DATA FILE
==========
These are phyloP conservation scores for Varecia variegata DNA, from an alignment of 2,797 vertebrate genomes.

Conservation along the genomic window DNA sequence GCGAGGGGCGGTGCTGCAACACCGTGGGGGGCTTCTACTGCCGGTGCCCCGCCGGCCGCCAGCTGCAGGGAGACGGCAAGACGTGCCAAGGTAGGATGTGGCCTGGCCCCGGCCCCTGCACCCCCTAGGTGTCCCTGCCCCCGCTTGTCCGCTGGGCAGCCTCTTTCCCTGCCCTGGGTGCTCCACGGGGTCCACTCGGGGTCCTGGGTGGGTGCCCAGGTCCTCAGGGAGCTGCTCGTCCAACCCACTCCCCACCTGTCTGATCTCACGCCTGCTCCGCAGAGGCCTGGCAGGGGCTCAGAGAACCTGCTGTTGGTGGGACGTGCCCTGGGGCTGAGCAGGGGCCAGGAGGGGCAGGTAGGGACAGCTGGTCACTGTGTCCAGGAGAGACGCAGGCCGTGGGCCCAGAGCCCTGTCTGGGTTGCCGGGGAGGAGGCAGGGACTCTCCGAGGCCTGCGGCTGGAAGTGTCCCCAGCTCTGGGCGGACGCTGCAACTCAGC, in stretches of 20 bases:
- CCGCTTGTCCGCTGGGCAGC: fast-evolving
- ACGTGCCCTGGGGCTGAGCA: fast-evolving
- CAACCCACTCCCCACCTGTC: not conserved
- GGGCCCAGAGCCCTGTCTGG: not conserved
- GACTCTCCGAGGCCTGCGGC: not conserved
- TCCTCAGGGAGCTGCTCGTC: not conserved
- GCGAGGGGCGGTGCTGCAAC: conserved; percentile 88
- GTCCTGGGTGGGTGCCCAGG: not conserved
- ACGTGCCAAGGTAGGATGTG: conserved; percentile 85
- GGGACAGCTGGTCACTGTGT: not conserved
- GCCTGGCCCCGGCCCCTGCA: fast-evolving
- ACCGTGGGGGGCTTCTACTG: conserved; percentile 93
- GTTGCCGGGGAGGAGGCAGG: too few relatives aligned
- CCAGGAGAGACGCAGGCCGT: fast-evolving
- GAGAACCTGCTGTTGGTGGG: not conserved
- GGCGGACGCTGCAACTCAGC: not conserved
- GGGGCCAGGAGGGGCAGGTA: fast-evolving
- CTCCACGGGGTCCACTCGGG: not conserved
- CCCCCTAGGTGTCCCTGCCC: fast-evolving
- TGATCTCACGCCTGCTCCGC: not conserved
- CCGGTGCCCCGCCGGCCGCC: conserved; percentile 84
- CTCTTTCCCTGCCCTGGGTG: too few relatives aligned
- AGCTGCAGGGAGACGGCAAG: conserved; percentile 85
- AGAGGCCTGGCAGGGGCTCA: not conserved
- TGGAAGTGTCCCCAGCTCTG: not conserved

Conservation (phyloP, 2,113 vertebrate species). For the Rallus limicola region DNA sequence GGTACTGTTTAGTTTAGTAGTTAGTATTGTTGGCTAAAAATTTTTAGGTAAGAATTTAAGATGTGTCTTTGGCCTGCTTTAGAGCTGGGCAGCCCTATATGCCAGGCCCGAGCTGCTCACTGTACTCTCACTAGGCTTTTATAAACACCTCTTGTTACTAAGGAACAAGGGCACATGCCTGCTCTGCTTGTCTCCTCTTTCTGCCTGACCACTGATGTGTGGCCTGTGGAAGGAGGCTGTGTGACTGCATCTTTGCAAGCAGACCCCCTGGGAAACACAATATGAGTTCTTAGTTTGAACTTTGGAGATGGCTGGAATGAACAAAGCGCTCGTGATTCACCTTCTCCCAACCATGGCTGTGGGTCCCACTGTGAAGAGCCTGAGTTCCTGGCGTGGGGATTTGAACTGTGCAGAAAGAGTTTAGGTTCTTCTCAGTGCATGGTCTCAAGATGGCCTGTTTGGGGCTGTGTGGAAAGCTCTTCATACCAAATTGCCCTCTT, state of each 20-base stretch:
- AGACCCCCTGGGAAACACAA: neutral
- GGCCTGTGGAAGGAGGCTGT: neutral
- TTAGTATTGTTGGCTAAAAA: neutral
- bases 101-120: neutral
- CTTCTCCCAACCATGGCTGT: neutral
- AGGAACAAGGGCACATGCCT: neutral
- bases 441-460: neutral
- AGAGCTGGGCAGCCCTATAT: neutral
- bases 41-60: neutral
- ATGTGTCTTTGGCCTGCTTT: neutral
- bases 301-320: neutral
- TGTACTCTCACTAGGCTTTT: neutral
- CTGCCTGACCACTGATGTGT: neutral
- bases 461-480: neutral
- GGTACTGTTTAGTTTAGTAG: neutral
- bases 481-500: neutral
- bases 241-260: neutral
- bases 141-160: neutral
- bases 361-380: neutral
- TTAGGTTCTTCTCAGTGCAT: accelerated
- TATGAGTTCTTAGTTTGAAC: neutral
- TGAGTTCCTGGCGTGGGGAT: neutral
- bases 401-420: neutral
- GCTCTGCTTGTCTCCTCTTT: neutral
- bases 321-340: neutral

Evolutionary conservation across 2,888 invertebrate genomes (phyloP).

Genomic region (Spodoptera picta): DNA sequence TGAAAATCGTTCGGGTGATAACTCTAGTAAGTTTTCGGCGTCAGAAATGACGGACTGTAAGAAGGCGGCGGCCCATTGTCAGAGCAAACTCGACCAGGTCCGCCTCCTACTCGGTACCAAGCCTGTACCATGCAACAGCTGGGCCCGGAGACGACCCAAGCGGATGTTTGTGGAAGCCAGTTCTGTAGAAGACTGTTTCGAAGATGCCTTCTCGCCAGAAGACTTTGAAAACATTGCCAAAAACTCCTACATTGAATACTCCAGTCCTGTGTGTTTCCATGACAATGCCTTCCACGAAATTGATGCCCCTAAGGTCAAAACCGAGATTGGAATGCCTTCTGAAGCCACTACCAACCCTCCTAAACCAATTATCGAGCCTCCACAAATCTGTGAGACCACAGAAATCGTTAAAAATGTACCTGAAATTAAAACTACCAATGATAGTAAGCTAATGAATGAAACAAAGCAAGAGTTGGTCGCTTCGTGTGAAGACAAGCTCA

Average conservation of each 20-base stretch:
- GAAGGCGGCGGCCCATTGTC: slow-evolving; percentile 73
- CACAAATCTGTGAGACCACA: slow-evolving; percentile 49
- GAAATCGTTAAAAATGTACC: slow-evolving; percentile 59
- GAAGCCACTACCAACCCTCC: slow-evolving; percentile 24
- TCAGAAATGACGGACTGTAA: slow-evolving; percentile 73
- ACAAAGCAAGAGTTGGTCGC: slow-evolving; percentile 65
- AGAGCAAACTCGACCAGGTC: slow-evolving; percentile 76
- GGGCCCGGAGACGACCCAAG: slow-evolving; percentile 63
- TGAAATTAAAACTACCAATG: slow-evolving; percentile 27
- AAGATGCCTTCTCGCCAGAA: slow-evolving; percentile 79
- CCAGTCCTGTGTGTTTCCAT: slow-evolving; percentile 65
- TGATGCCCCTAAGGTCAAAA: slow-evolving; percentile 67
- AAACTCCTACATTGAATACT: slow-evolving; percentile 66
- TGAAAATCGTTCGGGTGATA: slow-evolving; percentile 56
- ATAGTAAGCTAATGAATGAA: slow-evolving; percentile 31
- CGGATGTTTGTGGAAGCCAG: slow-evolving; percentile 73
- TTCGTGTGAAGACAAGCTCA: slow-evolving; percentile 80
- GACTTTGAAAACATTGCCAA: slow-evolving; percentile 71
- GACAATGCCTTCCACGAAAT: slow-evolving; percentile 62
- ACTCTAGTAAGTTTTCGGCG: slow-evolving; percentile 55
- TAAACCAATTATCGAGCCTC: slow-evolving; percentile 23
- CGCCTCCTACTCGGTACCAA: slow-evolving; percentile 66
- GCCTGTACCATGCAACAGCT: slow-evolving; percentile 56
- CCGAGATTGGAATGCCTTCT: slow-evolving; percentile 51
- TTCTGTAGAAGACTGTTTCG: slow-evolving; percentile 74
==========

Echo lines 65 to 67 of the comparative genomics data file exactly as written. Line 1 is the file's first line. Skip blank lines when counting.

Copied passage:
- TGAAATTAAAACTACCAATG: slow-evolving; percentile 27
- AAGATGCCTTCTCGCCAGAA: slow-evolving; percentile 79
- CCAGTCCTGTGTGTTTCCAT: slow-evolving; percentile 65